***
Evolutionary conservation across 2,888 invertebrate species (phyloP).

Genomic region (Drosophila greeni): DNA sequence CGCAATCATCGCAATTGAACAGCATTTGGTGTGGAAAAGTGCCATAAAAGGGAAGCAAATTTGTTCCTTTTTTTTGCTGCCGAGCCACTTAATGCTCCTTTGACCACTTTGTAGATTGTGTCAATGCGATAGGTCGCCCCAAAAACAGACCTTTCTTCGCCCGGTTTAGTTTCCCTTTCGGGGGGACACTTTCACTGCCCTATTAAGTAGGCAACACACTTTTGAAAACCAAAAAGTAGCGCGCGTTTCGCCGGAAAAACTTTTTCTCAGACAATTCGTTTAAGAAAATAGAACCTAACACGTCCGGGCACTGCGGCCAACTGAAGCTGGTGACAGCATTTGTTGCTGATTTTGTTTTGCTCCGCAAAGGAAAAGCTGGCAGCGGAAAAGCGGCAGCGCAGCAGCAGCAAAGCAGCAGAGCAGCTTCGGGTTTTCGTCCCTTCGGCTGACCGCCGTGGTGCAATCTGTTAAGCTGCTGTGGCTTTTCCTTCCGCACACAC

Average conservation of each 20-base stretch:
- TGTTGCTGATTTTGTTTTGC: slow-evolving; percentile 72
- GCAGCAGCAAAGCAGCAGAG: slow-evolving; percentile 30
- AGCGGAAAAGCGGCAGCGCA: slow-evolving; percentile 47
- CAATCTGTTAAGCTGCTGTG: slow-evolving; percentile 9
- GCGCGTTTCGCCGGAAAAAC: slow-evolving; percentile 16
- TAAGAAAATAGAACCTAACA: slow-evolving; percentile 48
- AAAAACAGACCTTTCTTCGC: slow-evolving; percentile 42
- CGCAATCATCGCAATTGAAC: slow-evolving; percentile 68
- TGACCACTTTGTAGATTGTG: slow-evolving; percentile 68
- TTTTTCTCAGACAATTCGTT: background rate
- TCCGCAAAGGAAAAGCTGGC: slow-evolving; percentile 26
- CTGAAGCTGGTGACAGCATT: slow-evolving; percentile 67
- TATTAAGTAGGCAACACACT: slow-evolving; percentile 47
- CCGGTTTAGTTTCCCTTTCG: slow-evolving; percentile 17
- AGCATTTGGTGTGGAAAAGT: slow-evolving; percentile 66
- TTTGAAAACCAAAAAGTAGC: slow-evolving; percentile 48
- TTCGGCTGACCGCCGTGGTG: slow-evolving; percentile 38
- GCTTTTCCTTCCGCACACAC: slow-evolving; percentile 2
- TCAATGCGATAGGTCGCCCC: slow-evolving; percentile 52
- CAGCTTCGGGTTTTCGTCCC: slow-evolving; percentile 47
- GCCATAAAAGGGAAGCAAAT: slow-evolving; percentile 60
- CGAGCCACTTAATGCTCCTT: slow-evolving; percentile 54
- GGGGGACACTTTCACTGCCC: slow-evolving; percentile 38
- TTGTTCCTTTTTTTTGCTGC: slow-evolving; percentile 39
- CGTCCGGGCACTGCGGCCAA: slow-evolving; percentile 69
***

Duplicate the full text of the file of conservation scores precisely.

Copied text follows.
Evolutionary conservation across 2,888 invertebrate species (phyloP).

Genomic region (Drosophila greeni): DNA sequence CGCAATCATCGCAATTGAACAGCATTTGGTGTGGAAAAGTGCCATAAAAGGGAAGCAAATTTGTTCCTTTTTTTTGCTGCCGAGCCACTTAATGCTCCTTTGACCACTTTGTAGATTGTGTCAATGCGATAGGTCGCCCCAAAAACAGACCTTTCTTCGCCCGGTTTAGTTTCCCTTTCGGGGGGACACTTTCACTGCCCTATTAAGTAGGCAACACACTTTTGAAAACCAAAAAGTAGCGCGCGTTTCGCCGGAAAAACTTTTTCTCAGACAATTCGTTTAAGAAAATAGAACCTAACACGTCCGGGCACTGCGGCCAACTGAAGCTGGTGACAGCATTTGTTGCTGATTTTGTTTTGCTCCGCAAAGGAAAAGCTGGCAGCGGAAAAGCGGCAGCGCAGCAGCAGCAAAGCAGCAGAGCAGCTTCGGGTTTTCGTCCCTTCGGCTGACCGCCGTGGTGCAATCTGTTAAGCTGCTGTGGCTTTTCCTTCCGCACACAC

Average conservation of each 20-base stretch:
- TGTTGCTGATTTTGTTTTGC: slow-evolving; percentile 72
- GCAGCAGCAAAGCAGCAGAG: slow-evolving; percentile 30
- AGCGGAAAAGCGGCAGCGCA: slow-evolving; percentile 47
- CAATCTGTTAAGCTGCTGTG: slow-evolving; percentile 9
- GCGCGTTTCGCCGGAAAAAC: slow-evolving; percentile 16
- TAAGAAAATAGAACCTAACA: slow-evolving; percentile 48
- AAAAACAGACCTTTCTTCGC: slow-evolving; percentile 42
- CGCAATCATCGCAATTGAAC: slow-evolving; percentile 68
- TGACCACTTTGTAGATTGTG: slow-evolving; percentile 68
- TTTTTCTCAGACAATTCGTT: background rate
- TCCGCAAAGGAAAAGCTGGC: slow-evolving; percentile 26
- CTGAAGCTGGTGACAGCATT: slow-evolving; percentile 67
- TATTAAGTAGGCAACACACT: slow-evolving; percentile 47
- CCGGTTTAGTTTCCCTTTCG: slow-evolving; percentile 17
- AGCATTTGGTGTGGAAAAGT: slow-evolving; percentile 66
- TTTGAAAACCAAAAAGTAGC: slow-evolving; percentile 48
- TTCGGCTGACCGCCGTGGTG: slow-evolving; percentile 38
- GCTTTTCCTTCCGCACACAC: slow-evolving; percentile 2
- TCAATGCGATAGGTCGCCCC: slow-evolving; percentile 52
- CAGCTTCGGGTTTTCGTCCC: slow-evolving; percentile 47
- GCCATAAAAGGGAAGCAAAT: slow-evolving; percentile 60
- CGAGCCACTTAATGCTCCTT: slow-evolving; percentile 54
- GGGGGACACTTTCACTGCCC: slow-evolving; percentile 38
- TTGTTCCTTTTTTTTGCTGC: slow-evolving; percentile 39
- CGTCCGGGCACTGCGGCCAA: slow-evolving; percentile 69